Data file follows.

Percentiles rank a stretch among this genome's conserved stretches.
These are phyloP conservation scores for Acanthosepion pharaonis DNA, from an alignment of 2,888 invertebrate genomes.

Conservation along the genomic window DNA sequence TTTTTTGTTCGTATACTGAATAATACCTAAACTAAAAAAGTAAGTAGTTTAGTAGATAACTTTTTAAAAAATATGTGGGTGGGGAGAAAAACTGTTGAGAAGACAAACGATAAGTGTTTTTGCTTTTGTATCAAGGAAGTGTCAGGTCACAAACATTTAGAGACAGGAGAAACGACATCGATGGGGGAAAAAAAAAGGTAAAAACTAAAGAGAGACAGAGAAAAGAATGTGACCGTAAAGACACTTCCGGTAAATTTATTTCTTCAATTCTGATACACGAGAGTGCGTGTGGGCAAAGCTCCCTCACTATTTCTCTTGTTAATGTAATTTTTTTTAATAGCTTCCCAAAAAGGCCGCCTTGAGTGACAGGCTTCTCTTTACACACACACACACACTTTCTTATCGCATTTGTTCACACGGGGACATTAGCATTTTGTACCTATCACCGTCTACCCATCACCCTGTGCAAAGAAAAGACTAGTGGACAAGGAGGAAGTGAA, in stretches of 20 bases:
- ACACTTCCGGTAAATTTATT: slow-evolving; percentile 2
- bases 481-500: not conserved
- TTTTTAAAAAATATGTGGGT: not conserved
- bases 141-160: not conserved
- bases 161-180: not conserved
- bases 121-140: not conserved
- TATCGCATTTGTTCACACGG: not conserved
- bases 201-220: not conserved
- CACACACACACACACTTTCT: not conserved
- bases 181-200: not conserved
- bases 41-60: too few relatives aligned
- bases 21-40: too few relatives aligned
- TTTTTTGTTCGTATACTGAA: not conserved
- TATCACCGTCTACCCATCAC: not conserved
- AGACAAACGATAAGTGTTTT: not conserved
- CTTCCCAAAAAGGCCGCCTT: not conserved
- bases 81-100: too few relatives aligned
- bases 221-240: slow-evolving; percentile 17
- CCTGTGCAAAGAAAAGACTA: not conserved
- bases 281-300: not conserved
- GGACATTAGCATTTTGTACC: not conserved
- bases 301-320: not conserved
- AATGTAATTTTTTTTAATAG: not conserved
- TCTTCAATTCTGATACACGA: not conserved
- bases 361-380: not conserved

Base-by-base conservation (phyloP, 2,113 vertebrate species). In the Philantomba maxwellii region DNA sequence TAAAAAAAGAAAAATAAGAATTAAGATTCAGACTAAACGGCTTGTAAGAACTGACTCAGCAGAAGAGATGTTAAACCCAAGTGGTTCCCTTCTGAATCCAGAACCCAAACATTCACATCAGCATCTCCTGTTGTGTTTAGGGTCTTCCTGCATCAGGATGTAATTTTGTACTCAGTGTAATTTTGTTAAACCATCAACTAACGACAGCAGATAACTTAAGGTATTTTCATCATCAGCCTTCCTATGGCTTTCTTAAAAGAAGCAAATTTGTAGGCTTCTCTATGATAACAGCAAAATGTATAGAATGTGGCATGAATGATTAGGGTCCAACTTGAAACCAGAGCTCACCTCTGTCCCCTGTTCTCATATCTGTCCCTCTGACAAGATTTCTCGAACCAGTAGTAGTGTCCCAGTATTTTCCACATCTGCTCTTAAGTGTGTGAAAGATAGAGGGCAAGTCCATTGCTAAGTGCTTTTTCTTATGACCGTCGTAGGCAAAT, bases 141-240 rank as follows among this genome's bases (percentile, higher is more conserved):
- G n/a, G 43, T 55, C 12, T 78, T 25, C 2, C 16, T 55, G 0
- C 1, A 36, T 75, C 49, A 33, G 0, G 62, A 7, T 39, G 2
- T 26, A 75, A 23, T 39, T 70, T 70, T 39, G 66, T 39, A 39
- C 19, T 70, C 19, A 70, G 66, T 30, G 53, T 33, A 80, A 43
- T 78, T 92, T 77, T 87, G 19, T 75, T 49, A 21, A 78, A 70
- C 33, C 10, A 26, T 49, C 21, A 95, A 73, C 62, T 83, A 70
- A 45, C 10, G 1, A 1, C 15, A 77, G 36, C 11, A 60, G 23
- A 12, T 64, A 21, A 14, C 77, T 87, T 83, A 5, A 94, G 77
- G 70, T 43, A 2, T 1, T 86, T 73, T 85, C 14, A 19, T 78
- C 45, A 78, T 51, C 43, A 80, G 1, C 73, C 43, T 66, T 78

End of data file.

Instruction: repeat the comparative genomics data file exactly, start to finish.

Percentiles rank a stretch among this genome's conserved stretches.
These are phyloP conservation scores for Acanthosepion pharaonis DNA, from an alignment of 2,888 invertebrate genomes.

Conservation along the genomic window DNA sequence TTTTTTGTTCGTATACTGAATAATACCTAAACTAAAAAAGTAAGTAGTTTAGTAGATAACTTTTTAAAAAATATGTGGGTGGGGAGAAAAACTGTTGAGAAGACAAACGATAAGTGTTTTTGCTTTTGTATCAAGGAAGTGTCAGGTCACAAACATTTAGAGACAGGAGAAACGACATCGATGGGGGAAAAAAAAAGGTAAAAACTAAAGAGAGACAGAGAAAAGAATGTGACCGTAAAGACACTTCCGGTAAATTTATTTCTTCAATTCTGATACACGAGAGTGCGTGTGGGCAAAGCTCCCTCACTATTTCTCTTGTTAATGTAATTTTTTTTAATAGCTTCCCAAAAAGGCCGCCTTGAGTGACAGGCTTCTCTTTACACACACACACACACTTTCTTATCGCATTTGTTCACACGGGGACATTAGCATTTTGTACCTATCACCGTCTACCCATCACCCTGTGCAAAGAAAAGACTAGTGGACAAGGAGGAAGTGAA, in stretches of 20 bases:
- ACACTTCCGGTAAATTTATT: slow-evolving; percentile 2
- bases 481-500: not conserved
- TTTTTAAAAAATATGTGGGT: not conserved
- bases 141-160: not conserved
- bases 161-180: not conserved
- bases 121-140: not conserved
- TATCGCATTTGTTCACACGG: not conserved
- bases 201-220: not conserved
- CACACACACACACACTTTCT: not conserved
- bases 181-200: not conserved
- bases 41-60: too few relatives aligned
- bases 21-40: too few relatives aligned
- TTTTTTGTTCGTATACTGAA: not conserved
- TATCACCGTCTACCCATCAC: not conserved
- AGACAAACGATAAGTGTTTT: not conserved
- CTTCCCAAAAAGGCCGCCTT: not conserved
- bases 81-100: too few relatives aligned
- bases 221-240: slow-evolving; percentile 17
- CCTGTGCAAAGAAAAGACTA: not conserved
- bases 281-300: not conserved
- GGACATTAGCATTTTGTACC: not conserved
- bases 301-320: not conserved
- AATGTAATTTTTTTTAATAG: not conserved
- TCTTCAATTCTGATACACGA: not conserved
- bases 361-380: not conserved

Base-by-base conservation (phyloP, 2,113 vertebrate species). In the Philantomba maxwellii region DNA sequence TAAAAAAAGAAAAATAAGAATTAAGATTCAGACTAAACGGCTTGTAAGAACTGACTCAGCAGAAGAGATGTTAAACCCAAGTGGTTCCCTTCTGAATCCAGAACCCAAACATTCACATCAGCATCTCCTGTTGTGTTTAGGGTCTTCCTGCATCAGGATGTAATTTTGTACTCAGTGTAATTTTGTTAAACCATCAACTAACGACAGCAGATAACTTAAGGTATTTTCATCATCAGCCTTCCTATGGCTTTCTTAAAAGAAGCAAATTTGTAGGCTTCTCTATGATAACAGCAAAATGTATAGAATGTGGCATGAATGATTAGGGTCCAACTTGAAACCAGAGCTCACCTCTGTCCCCTGTTCTCATATCTGTCCCTCTGACAAGATTTCTCGAACCAGTAGTAGTGTCCCAGTATTTTCCACATCTGCTCTTAAGTGTGTGAAAGATAGAGGGCAAGTCCATTGCTAAGTGCTTTTTCTTATGACCGTCGTAGGCAAAT, bases 141-240 rank as follows among this genome's bases (percentile, higher is more conserved):
- G n/a, G 43, T 55, C 12, T 78, T 25, C 2, C 16, T 55, G 0
- C 1, A 36, T 75, C 49, A 33, G 0, G 62, A 7, T 39, G 2
- T 26, A 75, A 23, T 39, T 70, T 70, T 39, G 66, T 39, A 39
- C 19, T 70, C 19, A 70, G 66, T 30, G 53, T 33, A 80, A 43
- T 78, T 92, T 77, T 87, G 19, T 75, T 49, A 21, A 78, A 70
- C 33, C 10, A 26, T 49, C 21, A 95, A 73, C 62, T 83, A 70
- A 45, C 10, G 1, A 1, C 15, A 77, G 36, C 11, A 60, G 23
- A 12, T 64, A 21, A 14, C 77, T 87, T 83, A 5, A 94, G 77
- G 70, T 43, A 2, T 1, T 86, T 73, T 85, C 14, A 19, T 78
- C 45, A 78, T 51, C 43, A 80, G 1, C 73, C 43, T 66, T 78